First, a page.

The wonderful thing about birding is that you can do it anywhere. I saw my first green woodpecker on the lawn of a hotel just under the wingtips of planes landing at London Heathrow Airport and a Eurasian jay in the ruins of Troy, in Turkey.

But I identified my first white-crowned sparrow in my backyard in the suburbs of Los Angeles. You can travel all over the world looking for exotic bird species, but sometimes the places close to home can offer even greater diversity.

great blue heron
One of my favorite birding locations is in the middle of the suburban bustle of the San Fernando Valley. The Sepulveda Wildlife Refuge is a flood basin along the Los Angeles River. Formerly a sod farm, the low-lying area has been set aside by the Army Corps of Engineers to collect water in the years when we have unusual amounts of rain and the basin floods. 

The sod farm is gone and now native scrub surrounds a pond and riparian habitat. The refuge has become an amazing location to see a wide variety of southern California's bird life and a major stopover for migrating birds. Recently on a Saturday morning in early October, I spotted 37 bird species during a short 2-hour walk.  There were the locals: California and spotted towhees, lesser goldfinch, Anna's hummingbird and black phoebe. The pond provides feeding areas for five species of herons and egrets, and now a belted kingfisher pair. There was even a lone white-faced ibis hanging out with some mallards.

The travelers have begun to pass through and the wildlife area provides important refuge, food and water for migrating species. A beautiful adult male yellow warbler came within a few feet; close enough that I could see the red streaking on his breast without my binoculars. The first of the white-crowned sparrows were in the underbrush, while double-crested cormorants were sizing up the island for nesting and three species of grebe were patrolling the water.

Birds of prey are numerous here as well. I can't think of too many locations where in two hours time you can see an osprey, red-tailed hawk, red-shouldered hawk and an American kestrel.

Sepulveda Basin never disappoints me. Whether it is the osprey diving for fish or a family of 22 bushtits making their way through the underbrush, there is always something to thrill and amaze. Take a Mini Birdwalk with video. This birding jewel in the middle of Los Angeles offers numerous bird species anytime of the year and provides easy access to some of California's unique species. Sepulveda Wildlife Refuge in Feb.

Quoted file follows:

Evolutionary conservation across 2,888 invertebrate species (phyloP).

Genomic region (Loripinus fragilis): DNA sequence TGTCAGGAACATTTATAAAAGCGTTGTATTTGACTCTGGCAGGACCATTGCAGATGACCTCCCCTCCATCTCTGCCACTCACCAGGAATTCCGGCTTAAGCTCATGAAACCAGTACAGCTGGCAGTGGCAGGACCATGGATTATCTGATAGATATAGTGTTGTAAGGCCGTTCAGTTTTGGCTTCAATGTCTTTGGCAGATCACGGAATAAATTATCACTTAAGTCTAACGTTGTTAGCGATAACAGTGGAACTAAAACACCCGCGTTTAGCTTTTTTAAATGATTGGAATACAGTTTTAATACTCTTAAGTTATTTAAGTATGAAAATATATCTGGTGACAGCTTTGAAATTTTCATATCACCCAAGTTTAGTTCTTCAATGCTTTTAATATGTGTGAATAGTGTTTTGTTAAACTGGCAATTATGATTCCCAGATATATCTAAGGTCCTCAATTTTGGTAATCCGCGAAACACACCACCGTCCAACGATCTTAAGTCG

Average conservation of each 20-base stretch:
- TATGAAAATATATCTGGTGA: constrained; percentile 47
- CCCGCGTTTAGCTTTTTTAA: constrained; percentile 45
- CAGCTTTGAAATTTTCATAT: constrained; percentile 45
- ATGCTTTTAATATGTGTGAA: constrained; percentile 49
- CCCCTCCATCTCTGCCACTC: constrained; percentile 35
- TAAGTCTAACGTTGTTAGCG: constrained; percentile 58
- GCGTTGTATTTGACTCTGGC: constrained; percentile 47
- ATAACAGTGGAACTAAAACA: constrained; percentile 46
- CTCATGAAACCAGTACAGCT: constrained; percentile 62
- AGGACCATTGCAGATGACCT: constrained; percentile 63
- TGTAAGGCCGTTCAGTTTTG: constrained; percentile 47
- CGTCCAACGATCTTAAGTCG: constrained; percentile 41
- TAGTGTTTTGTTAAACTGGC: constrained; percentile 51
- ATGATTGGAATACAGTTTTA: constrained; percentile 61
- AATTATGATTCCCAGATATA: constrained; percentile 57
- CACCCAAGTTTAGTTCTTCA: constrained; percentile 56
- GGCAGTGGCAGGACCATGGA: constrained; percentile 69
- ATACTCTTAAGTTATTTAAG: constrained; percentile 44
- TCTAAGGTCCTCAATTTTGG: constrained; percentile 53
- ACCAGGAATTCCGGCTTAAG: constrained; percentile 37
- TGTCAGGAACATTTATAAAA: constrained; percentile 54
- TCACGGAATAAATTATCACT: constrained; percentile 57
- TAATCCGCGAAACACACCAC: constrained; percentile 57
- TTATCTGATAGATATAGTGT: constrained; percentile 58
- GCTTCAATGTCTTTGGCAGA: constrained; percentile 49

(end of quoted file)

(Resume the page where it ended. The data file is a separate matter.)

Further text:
Oct. 8,  2011 Species List
domestic mallard
pied-billed grebe
eared grebe
western grebe
double-crested cormorant
great blue heron
great egret
snowy egret
green heron
black-crowned night heron
white-faced ibis
turkey vulture
red-shouldered hawk
red-tailed hawk
American kestrel
American coot
mourning dove
yellow-chevroned parakeet
Anna's hummingbird
belted kingfisher
Nuttall's woodpecker
black phoebe
Say's phoebe
Bewick's wren
northern mockingbird
European starling
common yellowthroat
yellow warbler
yellow-rumped warbler
spotted towhee
California towhee
song sparrow
white-crowned sparrow
house finch
lesser goldfinch 

Other So. Cal birding areas: Bolsa Chica, Malibu Lagoon, Serrania Park

Thursday, October 13, 2011

Be EcoPositive - Meeting Change Head-On with the Environment in Mind

Change is constant and sometimes overwhelming, but if you focus on little things, occasionally you can have a positive impact.

An international corporation has purchased two of our local shopping malls and for the past 5 years, or more, they have been working on a project to create a shopping "Village" with a network of walkways and mixed use areas that would connect the two remodeled malls. Many long-time residents of our suburb were up-in-arms. The increase of traffic and people was not welcome. 

I went to the planning meetings that were open to the public and I must give credit to the local city counsel office and the multi-national corporation for giving the local residents an opportunity to speak.

From the very first meeting I realized this change was coming. Whether I liked it or not, a shopping "Village" was going to be built. What could I do to make this change more ecopositive? I've seen similar projects by this owner in other areas of the city and the world. They usually are well laid out with beautiful landscaping. But one thing stood out to me, the landscaping was sterile; there were no native plants.

At that first meeting comment boards were put up around the auditorium with ideas pre-printed on them. We were all given stickers to express our priorities for the items that were important to us, green for positive, red for negative. We were encouraged to add ideas as well. I walked up to the comment board with the heading "Landscaping" and I wrote "Native plants that will be drought tolerant and provide habitat."

As I wrote, someone beside me said, "Yeah, why not?" If there was going to be new landscaping, why not restore habitat for birds and butterflies with native plants. I watched the green stickers of support multiply. This was an ecopositive suggestion with no downside.

I stayed on the mailing list and any time opinions were solicited I continued my mantra, "Native plants in landscaping."

The project has been through many transformations and slowed with the economic situation, but yesterday I saw a full page add in a local paper titled "Sustainability at the The Village, Coming Soon!" Change is moving forward. There were three bullet points on the page. The third one started "Native landscaping..."